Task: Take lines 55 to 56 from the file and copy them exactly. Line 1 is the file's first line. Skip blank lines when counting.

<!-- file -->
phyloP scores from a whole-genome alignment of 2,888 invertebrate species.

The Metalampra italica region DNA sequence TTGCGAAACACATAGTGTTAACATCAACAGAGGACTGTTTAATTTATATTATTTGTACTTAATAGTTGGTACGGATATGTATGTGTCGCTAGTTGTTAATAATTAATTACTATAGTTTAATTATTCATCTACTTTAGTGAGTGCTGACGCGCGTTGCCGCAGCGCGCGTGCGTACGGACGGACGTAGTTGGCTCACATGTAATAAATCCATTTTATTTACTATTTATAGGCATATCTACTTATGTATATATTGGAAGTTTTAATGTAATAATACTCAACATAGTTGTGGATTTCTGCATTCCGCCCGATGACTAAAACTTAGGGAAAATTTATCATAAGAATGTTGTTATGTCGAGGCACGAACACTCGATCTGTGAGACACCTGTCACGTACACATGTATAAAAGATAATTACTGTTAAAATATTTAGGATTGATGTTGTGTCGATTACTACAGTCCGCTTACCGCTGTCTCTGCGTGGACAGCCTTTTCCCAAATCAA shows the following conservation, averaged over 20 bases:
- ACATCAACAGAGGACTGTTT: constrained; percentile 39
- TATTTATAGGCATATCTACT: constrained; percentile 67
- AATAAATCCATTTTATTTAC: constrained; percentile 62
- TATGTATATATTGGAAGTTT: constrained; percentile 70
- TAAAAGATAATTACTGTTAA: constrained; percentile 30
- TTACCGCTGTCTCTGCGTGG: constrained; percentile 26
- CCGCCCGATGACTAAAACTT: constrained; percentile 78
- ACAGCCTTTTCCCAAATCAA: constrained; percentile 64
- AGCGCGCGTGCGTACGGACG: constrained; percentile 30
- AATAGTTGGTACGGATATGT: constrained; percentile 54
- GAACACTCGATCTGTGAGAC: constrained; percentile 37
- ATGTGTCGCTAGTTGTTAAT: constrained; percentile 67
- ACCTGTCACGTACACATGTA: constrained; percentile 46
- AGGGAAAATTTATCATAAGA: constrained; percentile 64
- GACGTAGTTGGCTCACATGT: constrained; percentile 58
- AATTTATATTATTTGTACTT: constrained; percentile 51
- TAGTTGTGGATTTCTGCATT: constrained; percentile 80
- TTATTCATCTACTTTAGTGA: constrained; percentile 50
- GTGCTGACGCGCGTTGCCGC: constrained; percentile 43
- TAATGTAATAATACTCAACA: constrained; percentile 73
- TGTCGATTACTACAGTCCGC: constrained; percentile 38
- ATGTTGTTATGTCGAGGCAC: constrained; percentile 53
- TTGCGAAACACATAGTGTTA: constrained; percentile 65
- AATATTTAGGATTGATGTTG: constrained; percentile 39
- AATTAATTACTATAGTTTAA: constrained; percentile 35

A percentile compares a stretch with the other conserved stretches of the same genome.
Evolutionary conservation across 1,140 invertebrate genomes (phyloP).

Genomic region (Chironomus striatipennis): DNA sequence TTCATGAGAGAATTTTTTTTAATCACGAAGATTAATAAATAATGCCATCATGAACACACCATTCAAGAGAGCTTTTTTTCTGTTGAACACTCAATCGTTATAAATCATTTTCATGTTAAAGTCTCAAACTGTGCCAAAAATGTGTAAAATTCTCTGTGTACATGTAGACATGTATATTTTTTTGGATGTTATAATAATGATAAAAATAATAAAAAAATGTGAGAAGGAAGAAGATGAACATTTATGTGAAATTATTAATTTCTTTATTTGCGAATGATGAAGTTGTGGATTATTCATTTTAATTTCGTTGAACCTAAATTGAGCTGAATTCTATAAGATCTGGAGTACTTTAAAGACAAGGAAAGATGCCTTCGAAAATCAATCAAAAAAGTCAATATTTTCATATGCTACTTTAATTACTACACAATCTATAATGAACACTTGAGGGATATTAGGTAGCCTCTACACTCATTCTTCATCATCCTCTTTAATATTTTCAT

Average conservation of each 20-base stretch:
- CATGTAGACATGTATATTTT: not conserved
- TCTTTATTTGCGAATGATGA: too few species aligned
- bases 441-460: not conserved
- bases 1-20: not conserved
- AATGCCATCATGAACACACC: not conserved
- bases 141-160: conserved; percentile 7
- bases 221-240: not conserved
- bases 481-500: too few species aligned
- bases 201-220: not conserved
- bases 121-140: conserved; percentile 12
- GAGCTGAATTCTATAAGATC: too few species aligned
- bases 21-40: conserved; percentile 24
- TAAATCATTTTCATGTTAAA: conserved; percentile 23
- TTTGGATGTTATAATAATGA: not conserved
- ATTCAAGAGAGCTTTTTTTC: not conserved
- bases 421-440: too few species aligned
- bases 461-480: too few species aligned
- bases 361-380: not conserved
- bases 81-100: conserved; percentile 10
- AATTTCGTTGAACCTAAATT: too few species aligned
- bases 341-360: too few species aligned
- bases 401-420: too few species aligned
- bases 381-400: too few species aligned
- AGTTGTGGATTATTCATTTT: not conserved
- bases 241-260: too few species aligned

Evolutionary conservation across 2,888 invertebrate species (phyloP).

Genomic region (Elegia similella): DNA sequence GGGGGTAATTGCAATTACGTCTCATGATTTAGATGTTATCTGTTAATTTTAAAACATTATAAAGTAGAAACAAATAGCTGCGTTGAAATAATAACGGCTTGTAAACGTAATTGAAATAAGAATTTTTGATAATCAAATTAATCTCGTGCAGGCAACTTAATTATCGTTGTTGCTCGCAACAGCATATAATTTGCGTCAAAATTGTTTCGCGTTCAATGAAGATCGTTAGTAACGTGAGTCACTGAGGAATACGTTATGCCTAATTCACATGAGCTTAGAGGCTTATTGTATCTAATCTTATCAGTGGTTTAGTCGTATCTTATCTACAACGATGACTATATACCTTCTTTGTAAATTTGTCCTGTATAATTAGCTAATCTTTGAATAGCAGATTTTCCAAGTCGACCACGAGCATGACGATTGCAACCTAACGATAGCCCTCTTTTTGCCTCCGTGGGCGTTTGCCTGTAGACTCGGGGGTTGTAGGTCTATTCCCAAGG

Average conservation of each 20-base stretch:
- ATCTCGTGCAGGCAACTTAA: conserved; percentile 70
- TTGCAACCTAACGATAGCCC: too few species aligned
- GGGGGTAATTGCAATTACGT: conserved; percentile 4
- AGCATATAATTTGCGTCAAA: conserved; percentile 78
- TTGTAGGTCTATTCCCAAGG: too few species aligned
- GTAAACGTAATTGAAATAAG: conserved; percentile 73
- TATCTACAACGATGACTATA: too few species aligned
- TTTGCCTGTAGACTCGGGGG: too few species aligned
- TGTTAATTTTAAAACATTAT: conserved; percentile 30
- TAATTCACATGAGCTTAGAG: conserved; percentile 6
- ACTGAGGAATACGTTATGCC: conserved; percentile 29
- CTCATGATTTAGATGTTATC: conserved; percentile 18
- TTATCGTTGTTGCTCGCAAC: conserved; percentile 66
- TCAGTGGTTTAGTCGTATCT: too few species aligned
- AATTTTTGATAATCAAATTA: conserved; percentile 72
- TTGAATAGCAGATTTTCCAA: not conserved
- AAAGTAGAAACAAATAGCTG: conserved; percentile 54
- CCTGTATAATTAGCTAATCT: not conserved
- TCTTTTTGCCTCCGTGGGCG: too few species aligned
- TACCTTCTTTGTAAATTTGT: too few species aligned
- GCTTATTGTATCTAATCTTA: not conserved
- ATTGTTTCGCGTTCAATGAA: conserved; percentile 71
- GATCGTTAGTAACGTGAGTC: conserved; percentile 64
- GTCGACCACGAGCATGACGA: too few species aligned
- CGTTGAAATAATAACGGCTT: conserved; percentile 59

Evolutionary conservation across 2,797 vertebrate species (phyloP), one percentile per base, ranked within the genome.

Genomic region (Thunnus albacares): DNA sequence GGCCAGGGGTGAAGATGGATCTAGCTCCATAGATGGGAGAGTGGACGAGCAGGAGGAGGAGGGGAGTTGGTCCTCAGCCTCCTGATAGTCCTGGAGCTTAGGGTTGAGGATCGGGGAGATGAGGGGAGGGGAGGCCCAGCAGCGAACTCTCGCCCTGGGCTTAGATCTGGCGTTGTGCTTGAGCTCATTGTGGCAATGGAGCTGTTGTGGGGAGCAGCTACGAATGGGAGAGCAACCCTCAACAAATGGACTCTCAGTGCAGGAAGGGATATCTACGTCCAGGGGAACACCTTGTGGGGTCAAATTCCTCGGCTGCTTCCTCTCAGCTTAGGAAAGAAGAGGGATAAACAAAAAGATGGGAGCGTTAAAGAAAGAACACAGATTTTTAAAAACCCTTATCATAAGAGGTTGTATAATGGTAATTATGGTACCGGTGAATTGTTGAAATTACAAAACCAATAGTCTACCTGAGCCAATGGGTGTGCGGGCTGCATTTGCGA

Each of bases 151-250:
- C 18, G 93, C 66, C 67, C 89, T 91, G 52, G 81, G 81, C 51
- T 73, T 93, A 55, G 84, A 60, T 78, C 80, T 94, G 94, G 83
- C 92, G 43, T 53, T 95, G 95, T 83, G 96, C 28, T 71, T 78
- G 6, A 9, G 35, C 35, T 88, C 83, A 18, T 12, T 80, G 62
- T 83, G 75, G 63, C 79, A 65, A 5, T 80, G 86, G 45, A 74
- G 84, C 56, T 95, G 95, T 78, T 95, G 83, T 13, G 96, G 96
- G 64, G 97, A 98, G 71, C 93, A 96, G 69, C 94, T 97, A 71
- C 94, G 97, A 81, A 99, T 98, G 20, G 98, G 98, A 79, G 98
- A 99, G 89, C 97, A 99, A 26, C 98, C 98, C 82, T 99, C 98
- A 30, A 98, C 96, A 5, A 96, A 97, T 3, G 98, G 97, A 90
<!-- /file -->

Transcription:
- AGTTGTGGATTATTCATTTT: not conserved
- bases 241-260: too few species aligned